International homelessness charities recognised for child protection work
Published by Max Salsbury for 24dash.com in Health and also in Communities
Two international homelessness charities have been recognised for their child protection work at the 2013 Impact Awards.
The London-based Stars Foundation selected the winners because of their excellence in the provision of frontline services to disadvantaged children.
The Stars Foundation has supported 58 organisations working in 24 countries, reaching two million people. Founding patrons include former US president Bill Clinton and Her Majesty Queen Rania Al-Abdullah.
One of this year's winners was Dakar-based Samu Social Sénégal, the first organisation to run a 24-hour shelter support and outreach service to some of the 50,000 children forced to live and beg on the streets each day in the African country.
Shelter, food, recreation and educational activities are provided in addition to medical experts, clinical psychologists and social workers being accessible to children all day, every day. Mobile outreach teams work on the streets night and day and a mobile family reunion team supports children able and willing to return home.
Since 2003, Samu Social Sénégal has expanded to five regions in Sénégal; supported close to 5,000 children and young people; distributed 220,000 meals; and reunited 680 children with their families.
The second recipient of a prize was M’Lop Tapang, which provides refuge and care for street children in the south-western port of Sihanoukville.
Protecting children from abuse, violence, drug use and isolation, the charity works with community stakeholders to provide education, vocational training and recreational activities to any child at risk.
Up to 5,000 community members have been trained in child protection issues through outreach programmes. And wider change in the community is being demonstrated by the increasing numbers of poor families contacting M’Lop Tapang hoping to send their children to school.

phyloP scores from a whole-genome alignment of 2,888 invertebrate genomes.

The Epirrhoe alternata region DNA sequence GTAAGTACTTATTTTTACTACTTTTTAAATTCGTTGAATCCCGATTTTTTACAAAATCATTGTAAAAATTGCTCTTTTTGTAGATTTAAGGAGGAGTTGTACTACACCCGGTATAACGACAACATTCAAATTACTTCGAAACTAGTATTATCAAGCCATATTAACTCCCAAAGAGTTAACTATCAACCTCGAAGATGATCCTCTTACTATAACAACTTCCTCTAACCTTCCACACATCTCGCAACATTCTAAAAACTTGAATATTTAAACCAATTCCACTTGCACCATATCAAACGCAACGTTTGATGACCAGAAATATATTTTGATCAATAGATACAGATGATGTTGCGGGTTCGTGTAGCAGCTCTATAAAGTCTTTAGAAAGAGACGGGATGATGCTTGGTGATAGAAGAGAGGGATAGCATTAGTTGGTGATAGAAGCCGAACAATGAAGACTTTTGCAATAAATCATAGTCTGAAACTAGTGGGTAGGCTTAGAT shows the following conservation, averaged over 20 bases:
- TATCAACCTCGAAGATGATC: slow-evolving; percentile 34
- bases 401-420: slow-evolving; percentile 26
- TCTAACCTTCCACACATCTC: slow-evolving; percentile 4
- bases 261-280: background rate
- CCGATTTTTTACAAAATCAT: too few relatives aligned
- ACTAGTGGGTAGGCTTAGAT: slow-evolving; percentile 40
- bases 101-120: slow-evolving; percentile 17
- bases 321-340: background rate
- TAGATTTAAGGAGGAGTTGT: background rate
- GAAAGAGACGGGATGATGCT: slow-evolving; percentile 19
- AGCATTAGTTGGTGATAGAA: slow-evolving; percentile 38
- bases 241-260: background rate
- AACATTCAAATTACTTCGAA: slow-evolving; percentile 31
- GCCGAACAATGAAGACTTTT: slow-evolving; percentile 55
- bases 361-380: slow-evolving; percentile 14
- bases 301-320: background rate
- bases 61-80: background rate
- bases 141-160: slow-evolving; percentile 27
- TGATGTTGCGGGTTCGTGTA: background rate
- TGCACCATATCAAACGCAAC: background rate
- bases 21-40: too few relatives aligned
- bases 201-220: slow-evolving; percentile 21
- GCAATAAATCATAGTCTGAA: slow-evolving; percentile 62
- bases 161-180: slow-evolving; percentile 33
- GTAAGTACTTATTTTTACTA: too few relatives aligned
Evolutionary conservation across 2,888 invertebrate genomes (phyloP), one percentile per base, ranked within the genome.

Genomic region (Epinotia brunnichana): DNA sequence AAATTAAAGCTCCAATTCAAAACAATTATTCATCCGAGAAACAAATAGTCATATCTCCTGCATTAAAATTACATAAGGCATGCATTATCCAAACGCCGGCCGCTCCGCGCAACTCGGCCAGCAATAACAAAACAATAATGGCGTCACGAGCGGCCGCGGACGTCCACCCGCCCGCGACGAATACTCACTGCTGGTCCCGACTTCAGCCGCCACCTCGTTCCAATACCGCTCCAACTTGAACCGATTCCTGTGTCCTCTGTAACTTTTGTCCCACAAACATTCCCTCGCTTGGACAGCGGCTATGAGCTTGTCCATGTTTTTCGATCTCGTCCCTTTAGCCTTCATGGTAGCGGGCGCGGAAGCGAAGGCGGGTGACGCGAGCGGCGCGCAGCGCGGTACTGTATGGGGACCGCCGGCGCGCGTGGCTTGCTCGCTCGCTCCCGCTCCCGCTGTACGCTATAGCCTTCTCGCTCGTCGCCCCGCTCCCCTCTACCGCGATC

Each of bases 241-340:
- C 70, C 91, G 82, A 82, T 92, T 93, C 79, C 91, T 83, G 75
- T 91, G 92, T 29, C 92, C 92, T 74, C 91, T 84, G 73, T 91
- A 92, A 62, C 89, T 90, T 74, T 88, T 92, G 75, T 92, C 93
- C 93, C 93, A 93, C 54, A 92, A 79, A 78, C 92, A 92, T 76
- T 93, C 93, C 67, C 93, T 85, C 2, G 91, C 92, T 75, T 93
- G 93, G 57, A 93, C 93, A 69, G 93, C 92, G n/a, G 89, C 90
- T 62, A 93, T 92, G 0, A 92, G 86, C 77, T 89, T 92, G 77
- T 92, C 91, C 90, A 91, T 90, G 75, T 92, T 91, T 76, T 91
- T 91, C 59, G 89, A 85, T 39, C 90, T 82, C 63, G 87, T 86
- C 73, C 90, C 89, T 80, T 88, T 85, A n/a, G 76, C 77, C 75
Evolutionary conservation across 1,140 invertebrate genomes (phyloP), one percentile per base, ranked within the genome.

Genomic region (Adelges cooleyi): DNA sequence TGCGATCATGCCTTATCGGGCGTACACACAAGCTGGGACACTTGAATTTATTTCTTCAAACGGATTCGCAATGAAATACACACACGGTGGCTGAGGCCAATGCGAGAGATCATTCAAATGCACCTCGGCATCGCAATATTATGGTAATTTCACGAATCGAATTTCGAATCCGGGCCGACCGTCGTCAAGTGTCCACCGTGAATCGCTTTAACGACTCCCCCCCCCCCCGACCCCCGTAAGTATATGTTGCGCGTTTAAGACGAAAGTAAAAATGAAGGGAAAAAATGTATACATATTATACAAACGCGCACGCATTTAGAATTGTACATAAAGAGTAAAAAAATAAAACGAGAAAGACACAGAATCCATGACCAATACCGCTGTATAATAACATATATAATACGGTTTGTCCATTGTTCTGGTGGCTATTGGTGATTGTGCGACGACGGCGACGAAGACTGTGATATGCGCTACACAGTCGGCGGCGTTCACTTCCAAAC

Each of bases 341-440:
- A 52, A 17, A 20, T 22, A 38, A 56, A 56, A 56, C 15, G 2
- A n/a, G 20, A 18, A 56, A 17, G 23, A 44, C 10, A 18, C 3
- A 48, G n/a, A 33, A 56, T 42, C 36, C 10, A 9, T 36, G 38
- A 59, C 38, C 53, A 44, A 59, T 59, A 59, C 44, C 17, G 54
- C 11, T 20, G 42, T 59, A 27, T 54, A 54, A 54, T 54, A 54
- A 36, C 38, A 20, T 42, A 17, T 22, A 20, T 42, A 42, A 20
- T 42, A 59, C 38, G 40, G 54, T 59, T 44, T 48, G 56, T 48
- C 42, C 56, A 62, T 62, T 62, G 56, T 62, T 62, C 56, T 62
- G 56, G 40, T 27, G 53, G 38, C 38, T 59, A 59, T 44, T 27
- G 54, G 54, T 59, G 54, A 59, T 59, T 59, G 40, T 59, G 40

In the last year, more than 3,000 children attended M’Lop Tapang’s education programmes, 1,000 calls were received by a 24-hour confidential helpline and 100 children were reintegrated with their family.
Services are now being used as an alternative to prison for young people convicted of non-violent crime. And local businesses are increasingly hiring M’Lop Tapang vocational training graduates – more than 40 found in employment in 2013.
The Stars Impact Awards recognise and reward effective, well-managed local organisations working on the front line in the fight against poverty and child mortality in the countries with the highest rates of under-five mortality.
Awards are made in four categories (Health, Education, Protection and Water, Sanitation & Hygiene) across two geographic regions (Africa-Middle East & Asia-Pacific). The 2014 Impact Awards will also be open to eligible charities in Latin-America and the Caribbean.
Muna Wehbe, chief executive of the Stars Foundation, said: “The Impact Awards recognise and reward outstanding local organisations working on the frontline in the fight against poverty and child mortality. We hope other donors will see that flexible funding for effective charities puts decision-making in the hands of the real development experts, unlocking their potential to become stronger, more sustainable and more able to improve the lives of the vulnerable children in their communities.”
Stars founding chairman Amr A. Al-Dabbagh added: “Stars Foundation is committed to reaching 20 million children and their communities by 2020. The only way we are going to do that is by supporting ever-larger numbers of local organisations doing incredible work on the ground. The 2013 Impact Award winners are beacons of effective practice, offering inspiration to other charities, and to us all.”
Photo by Kimlong Meng / Majority World
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